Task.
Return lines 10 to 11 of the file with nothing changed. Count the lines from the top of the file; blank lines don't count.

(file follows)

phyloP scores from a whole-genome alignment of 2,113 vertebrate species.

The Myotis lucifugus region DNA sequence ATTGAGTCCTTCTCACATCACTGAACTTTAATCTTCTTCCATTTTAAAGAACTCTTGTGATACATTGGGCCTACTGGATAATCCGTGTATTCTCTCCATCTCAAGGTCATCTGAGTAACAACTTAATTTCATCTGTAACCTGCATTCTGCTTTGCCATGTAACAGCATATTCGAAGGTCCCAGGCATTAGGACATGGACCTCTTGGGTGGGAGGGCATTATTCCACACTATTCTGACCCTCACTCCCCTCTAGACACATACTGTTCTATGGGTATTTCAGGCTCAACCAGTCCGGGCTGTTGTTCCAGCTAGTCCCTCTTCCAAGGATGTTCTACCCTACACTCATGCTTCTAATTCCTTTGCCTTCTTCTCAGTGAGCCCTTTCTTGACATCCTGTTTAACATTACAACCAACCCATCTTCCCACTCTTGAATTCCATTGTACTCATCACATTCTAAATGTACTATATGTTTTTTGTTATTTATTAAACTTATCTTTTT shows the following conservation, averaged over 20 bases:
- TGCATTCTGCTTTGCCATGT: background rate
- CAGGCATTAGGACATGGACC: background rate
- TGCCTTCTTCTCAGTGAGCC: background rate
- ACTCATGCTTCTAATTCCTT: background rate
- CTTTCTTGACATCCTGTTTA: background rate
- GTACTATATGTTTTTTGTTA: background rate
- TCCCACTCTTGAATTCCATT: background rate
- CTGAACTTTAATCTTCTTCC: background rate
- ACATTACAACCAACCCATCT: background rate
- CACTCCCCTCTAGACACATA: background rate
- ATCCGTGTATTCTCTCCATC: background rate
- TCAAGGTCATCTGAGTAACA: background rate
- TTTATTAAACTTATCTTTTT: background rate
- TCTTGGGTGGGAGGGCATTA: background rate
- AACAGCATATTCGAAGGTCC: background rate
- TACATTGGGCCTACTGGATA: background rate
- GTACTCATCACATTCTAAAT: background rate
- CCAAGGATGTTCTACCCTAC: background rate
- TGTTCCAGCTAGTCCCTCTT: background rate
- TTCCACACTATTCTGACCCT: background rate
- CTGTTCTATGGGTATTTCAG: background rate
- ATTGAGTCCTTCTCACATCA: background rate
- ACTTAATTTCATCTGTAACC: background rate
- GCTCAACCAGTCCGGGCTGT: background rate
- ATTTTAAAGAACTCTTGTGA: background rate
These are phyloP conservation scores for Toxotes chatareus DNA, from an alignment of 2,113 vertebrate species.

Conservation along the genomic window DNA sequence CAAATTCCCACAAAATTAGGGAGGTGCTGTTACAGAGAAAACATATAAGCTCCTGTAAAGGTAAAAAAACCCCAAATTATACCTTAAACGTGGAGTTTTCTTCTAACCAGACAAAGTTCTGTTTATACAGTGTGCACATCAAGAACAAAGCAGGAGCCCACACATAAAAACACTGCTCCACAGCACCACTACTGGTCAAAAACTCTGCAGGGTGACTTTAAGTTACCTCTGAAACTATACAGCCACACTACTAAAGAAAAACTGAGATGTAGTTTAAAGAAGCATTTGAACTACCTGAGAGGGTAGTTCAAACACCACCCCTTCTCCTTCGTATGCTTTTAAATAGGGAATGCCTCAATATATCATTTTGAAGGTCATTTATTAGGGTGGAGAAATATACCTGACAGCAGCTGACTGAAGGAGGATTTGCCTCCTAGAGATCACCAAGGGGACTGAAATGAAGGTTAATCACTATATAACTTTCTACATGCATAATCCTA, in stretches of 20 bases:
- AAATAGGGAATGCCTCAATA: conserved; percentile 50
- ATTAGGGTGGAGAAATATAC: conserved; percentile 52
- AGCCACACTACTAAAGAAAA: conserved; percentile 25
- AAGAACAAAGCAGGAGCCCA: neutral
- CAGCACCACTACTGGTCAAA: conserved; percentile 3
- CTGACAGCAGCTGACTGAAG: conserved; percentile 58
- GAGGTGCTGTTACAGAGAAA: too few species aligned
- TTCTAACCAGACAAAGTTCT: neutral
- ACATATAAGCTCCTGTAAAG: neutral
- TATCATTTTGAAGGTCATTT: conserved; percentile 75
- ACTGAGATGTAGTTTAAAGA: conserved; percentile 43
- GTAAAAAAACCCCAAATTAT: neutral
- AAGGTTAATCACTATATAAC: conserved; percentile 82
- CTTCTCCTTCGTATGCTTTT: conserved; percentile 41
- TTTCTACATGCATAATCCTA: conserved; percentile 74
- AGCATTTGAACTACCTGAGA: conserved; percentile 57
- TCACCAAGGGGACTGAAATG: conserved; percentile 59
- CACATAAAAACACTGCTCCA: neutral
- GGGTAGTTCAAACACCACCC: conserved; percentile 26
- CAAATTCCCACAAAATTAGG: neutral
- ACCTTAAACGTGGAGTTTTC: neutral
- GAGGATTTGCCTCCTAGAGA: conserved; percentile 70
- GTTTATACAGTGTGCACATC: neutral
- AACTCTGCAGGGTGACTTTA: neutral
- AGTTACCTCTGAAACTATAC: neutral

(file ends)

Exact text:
- CTGAACTTTAATCTTCTTCC: background rate
- ACATTACAACCAACCCATCT: background rate